There are many
variations on the theme, but these dances affirm the importance
of communal unity. The transitions or turns at the ends
tie the end of the line to that people do not slip off of the
The Soka Dantza holds special symbolic significance
within Basque society. Until the second third of the 20th
century this dance was enacted regularly in plazas of Basque
towns and villages constituting a ritual of community unity. It
was often led by a town's mayor.
Formerly city officials would participate in this annual city
The word" soka" means rope and the dance takes the form of a
rope or string of individuals linked to one another. The first
and last position in this string are socially significant and
are designated by the words Aurreskularifor the first, and
Azkendarifor the last. The first dancer was also known as the
buruzain , an authority figure who is responsible for the
Juan Antonio Urbeltz
likens the participants to beads on a string: As they pass under
the bridges made by the first and last individuals, the string
is tied into a knot, thereby uniting all of the participants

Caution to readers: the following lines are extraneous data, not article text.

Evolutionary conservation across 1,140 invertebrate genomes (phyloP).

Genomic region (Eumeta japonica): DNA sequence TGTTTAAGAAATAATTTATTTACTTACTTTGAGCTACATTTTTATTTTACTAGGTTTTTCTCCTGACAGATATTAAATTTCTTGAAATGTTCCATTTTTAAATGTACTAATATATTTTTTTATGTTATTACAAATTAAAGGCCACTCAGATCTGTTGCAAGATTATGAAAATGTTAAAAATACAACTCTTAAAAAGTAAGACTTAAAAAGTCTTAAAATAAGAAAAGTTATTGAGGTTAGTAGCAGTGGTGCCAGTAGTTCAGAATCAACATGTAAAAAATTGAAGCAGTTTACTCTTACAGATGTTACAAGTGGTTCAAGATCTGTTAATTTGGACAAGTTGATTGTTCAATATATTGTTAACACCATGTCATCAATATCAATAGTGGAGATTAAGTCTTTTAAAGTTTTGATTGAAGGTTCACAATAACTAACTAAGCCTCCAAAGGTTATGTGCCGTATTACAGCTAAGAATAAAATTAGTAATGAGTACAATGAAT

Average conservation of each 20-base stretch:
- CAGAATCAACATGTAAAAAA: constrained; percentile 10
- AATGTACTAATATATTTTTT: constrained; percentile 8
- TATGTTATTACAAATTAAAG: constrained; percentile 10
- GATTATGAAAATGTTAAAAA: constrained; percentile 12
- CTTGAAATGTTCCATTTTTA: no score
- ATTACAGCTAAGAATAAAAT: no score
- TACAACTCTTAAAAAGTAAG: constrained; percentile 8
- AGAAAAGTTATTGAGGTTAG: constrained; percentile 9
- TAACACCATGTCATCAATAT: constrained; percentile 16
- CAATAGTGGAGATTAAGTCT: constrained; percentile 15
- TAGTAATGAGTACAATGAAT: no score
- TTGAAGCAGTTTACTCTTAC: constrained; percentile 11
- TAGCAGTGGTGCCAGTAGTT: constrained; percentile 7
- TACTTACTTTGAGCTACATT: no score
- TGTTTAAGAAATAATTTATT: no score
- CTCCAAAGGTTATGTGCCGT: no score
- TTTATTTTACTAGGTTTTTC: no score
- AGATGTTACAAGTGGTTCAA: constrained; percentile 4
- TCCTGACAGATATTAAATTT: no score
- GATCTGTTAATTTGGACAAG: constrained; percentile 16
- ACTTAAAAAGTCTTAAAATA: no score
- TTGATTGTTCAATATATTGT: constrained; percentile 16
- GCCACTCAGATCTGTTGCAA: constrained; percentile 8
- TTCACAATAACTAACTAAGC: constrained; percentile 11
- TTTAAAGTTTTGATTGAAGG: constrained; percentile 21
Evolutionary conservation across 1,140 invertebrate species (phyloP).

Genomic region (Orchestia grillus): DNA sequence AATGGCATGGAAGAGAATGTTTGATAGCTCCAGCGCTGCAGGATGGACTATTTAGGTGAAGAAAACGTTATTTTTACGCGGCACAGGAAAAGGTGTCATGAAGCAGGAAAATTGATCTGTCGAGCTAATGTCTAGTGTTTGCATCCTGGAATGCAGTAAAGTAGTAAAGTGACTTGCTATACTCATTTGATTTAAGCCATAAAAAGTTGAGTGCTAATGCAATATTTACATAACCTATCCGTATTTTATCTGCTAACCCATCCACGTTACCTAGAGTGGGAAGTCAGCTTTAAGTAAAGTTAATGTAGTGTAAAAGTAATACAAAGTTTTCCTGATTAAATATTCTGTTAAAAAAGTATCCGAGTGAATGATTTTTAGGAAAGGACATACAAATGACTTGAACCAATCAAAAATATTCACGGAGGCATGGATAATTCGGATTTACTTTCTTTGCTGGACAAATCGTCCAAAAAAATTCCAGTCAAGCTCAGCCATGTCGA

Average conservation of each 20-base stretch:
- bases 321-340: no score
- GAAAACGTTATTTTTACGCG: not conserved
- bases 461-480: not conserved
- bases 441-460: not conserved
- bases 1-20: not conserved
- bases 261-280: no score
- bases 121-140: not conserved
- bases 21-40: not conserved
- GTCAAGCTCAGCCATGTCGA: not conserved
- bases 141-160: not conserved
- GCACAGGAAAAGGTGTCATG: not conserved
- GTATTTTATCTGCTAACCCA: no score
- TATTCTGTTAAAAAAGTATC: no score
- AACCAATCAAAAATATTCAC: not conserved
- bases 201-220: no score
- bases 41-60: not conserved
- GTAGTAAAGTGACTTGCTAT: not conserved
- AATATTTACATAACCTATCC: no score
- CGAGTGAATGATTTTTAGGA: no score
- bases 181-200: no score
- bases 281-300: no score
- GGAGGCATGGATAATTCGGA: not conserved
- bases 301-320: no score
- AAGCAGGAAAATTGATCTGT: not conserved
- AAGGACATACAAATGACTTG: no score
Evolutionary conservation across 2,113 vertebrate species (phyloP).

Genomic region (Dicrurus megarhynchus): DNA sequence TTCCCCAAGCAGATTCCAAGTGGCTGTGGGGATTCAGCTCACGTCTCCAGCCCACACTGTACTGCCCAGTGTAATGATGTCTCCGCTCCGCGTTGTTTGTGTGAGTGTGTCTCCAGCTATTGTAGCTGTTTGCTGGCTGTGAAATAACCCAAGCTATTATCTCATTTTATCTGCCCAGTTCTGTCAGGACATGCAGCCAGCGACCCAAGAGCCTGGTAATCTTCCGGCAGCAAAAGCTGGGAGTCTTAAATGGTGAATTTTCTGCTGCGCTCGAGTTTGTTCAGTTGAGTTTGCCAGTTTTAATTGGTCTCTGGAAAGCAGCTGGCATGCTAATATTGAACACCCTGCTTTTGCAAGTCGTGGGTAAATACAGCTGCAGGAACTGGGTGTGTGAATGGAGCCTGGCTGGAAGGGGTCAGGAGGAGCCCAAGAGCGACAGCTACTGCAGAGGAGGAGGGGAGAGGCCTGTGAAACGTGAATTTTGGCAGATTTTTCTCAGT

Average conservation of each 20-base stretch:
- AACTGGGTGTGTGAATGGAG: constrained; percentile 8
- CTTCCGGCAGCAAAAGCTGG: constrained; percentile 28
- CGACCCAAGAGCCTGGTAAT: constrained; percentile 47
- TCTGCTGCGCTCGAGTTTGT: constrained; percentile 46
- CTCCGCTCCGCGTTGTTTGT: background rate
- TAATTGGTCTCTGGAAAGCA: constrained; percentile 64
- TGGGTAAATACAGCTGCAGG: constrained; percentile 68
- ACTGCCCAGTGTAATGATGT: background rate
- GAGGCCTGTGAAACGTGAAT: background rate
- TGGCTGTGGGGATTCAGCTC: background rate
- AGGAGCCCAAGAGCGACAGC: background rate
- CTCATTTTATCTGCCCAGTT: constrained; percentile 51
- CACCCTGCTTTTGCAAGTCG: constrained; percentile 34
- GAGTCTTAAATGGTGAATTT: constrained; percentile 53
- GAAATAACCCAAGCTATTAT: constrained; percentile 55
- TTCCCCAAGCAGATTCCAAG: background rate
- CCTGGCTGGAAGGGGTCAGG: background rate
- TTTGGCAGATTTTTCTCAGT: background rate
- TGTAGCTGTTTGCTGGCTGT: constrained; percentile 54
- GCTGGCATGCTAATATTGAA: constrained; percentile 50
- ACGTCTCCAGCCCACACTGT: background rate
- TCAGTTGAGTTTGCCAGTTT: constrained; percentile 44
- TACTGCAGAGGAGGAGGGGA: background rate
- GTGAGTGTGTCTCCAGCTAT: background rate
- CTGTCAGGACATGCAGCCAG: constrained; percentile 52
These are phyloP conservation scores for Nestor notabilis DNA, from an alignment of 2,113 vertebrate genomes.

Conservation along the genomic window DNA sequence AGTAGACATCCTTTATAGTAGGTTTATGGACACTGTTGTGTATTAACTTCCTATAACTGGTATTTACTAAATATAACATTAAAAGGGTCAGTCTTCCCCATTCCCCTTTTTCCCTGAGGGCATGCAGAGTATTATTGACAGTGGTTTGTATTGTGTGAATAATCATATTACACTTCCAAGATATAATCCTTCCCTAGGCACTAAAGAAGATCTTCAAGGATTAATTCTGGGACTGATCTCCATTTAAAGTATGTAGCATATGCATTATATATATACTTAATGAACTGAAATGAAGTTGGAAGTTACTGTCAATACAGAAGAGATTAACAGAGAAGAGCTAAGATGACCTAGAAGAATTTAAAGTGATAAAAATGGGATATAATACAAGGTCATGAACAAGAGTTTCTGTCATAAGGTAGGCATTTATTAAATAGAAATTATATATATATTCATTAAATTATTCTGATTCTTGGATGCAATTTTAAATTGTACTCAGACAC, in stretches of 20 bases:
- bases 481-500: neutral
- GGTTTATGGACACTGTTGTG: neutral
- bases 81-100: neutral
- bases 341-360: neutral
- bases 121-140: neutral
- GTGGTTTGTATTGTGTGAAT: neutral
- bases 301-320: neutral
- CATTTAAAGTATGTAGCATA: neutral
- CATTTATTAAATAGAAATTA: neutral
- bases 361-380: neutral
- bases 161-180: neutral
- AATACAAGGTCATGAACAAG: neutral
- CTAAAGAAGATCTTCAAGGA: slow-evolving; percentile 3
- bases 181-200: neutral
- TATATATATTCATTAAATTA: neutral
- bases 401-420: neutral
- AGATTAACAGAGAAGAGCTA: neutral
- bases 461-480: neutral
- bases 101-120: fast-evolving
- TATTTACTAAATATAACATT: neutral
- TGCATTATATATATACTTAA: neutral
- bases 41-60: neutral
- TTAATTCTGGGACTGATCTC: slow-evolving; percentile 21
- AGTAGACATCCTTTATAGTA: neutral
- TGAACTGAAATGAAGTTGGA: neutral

into a single entity.
In the case that the authority figures that danced first and
last in the string were unable to or did not know how to dance,
it was customary for them to designate a dancer to walk beside
them and dance on their behalf.
There are many variations on this theme
In the last half of the 20th century the Soka Dantza often
became reduced to one of its many components, the dance known as
Erreberentzia or Agurra. In addition, the significance of the
dance underwent a transformation. Instead of the Aurreskulari
being a prominent community figure leading others in a communal
dance, he became a dancer performing the Erreberentzia to pay
homage to a prominent figure. The dance therefore became known
as the "dance of honor".
Text by Lisa Corcostegui, Ph.D.